I'm trying to write a batch file on Windows 10 that allows me to switch between my headset and my speakers as default audio device when I run it. I don't want to use any third-party software.

I tried searching around but i only found old scripts that don't seem to work and also refer to a HKCU:\Software\Microsoft\Windows\CurrentVersion\Applets\Volume Control\ path that doesn't seem to exist anymore. I cant't find any information on the Windows 10 register about this, also I'm not comfortable with fiddling too much with the register if I'm not sure of what i'm doing.

  • 1
    If you give up on not wanting too use 3rd party, I've been using audioswit.ch/er [yes that's the real URL] for about 5 years. Hot key switchable too. [no affiliation.] – Tetsujin Mar 19 '16 at 16:50

I appreciate you don't wish to use any third party software, but as an option for if you don't mind using a ~100kb exe, you can use Nircmd with the commands:

nircmd setdefaultsounddevice "Speakers" 1


nircmd setdefaultsounddevice "Headphones" 1

You need to make sure you use the exact name of your audio devices as listed under Playback Devices (right click the sound control in the system tray). It may be easier to rename them under Properties to simpler names, especially if the names clash in any way.

The 1 at the end of the command signifies "Default Device". Using 2 signifies "Default Communications Device".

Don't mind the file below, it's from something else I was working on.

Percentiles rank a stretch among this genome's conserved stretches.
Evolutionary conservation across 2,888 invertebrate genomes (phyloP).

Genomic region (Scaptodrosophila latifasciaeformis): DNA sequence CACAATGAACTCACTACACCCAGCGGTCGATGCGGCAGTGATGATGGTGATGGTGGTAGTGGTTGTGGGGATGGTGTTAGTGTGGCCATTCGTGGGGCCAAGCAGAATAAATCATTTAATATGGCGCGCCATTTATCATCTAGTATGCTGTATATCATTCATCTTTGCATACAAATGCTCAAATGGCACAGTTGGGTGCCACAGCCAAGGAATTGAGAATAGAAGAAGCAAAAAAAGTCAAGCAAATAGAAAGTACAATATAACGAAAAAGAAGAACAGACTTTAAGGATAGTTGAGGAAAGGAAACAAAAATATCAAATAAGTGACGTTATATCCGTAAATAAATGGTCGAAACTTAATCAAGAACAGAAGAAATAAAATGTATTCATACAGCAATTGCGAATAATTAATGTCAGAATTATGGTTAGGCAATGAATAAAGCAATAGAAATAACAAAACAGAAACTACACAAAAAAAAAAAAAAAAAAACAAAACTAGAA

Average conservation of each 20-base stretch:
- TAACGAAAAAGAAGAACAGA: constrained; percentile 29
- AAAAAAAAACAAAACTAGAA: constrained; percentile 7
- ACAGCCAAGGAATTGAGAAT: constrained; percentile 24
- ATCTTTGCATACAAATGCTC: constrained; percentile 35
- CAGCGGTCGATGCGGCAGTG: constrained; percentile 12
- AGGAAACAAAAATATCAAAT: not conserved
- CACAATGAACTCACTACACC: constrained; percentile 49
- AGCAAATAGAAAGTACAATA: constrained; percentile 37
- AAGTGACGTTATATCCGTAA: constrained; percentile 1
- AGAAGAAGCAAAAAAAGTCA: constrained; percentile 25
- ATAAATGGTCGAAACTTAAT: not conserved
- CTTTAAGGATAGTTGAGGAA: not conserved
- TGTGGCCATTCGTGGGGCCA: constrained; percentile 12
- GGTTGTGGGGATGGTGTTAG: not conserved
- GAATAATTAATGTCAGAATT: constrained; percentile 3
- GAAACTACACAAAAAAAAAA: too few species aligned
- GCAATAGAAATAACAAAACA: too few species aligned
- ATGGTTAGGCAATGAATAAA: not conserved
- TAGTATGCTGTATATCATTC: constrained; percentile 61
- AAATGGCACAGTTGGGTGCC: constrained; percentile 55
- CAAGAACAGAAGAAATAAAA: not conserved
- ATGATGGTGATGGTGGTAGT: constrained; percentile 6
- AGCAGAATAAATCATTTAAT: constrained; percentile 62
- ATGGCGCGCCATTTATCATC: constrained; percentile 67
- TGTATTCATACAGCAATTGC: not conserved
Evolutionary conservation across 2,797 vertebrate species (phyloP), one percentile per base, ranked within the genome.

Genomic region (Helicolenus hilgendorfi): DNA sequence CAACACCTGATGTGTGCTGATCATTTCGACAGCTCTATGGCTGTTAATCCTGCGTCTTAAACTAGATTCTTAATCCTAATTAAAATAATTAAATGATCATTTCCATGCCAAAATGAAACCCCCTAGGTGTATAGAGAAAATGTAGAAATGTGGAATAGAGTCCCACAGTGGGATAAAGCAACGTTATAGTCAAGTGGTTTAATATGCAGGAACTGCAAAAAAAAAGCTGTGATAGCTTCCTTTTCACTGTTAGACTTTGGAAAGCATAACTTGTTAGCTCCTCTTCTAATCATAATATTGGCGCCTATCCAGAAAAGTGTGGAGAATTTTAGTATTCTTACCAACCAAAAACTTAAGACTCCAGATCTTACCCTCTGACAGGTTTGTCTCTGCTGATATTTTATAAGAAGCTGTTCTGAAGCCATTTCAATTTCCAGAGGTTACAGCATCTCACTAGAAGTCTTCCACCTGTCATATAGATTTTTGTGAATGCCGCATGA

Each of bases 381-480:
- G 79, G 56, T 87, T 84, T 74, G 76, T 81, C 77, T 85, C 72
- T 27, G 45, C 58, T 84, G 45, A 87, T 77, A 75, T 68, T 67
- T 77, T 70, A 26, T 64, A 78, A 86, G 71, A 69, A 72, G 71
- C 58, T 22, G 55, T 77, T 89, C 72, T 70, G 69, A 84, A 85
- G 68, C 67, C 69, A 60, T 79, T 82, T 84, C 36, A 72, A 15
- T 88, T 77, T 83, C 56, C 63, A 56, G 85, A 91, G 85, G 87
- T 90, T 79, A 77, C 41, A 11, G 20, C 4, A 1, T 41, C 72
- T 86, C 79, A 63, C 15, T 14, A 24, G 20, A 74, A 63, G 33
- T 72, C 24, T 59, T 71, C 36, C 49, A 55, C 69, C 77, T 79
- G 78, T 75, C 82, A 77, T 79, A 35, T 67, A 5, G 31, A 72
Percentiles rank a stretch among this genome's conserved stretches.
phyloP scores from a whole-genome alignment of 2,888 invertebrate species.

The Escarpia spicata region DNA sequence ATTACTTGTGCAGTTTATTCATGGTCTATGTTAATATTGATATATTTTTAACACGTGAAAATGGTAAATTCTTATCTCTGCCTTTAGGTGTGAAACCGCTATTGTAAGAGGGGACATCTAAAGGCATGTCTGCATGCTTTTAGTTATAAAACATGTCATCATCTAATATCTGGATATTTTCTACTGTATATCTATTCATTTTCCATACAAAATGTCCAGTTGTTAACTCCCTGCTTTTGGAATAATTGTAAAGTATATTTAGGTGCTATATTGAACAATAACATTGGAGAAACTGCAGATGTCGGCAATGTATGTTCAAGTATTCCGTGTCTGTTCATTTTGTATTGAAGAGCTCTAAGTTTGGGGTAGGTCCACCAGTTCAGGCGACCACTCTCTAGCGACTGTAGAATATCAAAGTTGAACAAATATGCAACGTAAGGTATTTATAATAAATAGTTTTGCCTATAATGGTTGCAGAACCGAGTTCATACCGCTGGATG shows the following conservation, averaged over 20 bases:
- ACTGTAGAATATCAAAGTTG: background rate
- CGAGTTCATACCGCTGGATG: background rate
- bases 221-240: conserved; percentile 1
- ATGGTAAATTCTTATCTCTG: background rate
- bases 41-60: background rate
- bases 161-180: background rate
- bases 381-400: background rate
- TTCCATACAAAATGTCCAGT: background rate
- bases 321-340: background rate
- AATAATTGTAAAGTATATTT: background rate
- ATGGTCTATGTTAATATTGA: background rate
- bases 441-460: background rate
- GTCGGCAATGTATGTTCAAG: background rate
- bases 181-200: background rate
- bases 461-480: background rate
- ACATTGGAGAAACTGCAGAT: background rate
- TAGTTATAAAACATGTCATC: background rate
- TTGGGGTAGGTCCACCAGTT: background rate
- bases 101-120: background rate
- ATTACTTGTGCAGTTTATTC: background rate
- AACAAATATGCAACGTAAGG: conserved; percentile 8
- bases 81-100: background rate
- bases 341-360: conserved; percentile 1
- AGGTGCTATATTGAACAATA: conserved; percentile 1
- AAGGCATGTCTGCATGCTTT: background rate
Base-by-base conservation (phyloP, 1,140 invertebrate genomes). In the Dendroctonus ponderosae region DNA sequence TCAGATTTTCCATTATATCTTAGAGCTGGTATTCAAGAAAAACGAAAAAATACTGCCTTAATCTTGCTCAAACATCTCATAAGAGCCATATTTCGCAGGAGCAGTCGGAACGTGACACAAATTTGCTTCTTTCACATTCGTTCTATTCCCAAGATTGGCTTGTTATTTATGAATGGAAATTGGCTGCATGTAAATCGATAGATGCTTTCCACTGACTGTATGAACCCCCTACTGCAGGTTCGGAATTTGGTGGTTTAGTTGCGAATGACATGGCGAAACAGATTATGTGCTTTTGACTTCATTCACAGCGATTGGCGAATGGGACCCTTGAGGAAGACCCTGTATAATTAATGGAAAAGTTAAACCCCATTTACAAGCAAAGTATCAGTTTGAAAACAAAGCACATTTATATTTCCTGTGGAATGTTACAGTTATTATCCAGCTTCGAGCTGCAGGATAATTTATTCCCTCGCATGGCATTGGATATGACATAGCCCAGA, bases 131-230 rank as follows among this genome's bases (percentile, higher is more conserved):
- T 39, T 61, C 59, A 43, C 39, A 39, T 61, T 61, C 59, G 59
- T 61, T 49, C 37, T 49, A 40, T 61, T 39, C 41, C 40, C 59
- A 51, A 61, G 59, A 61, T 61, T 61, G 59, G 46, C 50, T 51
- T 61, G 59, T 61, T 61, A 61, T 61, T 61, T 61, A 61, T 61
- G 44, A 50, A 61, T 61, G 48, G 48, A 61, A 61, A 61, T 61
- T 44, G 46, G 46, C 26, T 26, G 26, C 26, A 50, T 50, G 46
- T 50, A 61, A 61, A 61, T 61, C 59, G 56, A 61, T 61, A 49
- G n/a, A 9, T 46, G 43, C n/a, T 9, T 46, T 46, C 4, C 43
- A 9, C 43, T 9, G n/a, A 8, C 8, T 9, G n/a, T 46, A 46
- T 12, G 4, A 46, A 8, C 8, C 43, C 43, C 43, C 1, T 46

If you really don't want to use a third party tool, here's a diff of a registry key that seems to change when I change my default sound device, it may be of some use to you, but I don't know exactly what it's doing. It's not as simple as a 1 or a 0 to indicate if it's a default, it would seem.

enter image description here

  • +1 from me. This is the best way to go. If you really don't want to have nircmd placed somewhere on your harddrive (believe me you want it, its great) then the alternative would be to switch it twice and make a reg export of the key mentioned here and execute the right .reg file. Not sure if this will work though, but that would be my alternative approach. – LPChip Mar 18 '16 at 18:50
  • Thanks for the answer, I actually stumbled upon nircmd myself, but was really curious as to finding a way to do that without any third party software. If no other method comes out, I'll consider using it. – zerothehero Mar 18 '16 at 22:02

Since Windows 8 (or maybe earlier?) PC's audio configuration is stored in HKLM\SOFTWARE\Microsoft\Windows\CurrentVersion\MMDevices\Audio\Render. Under Render there are GUID-named keys, each containing DeviceState dword value at root. But how is it coded?


  • 1 Active
  • 2 Disabled
  • 4 Not present
  • 8 Unplugged

So powershell/bat script to toggle between 1 and 2 should do the trick.

EDIT: To get human-readable device name, read {b3f8fa53-0004-438e-9003-51a46e139bfc},6 under Properties subkey

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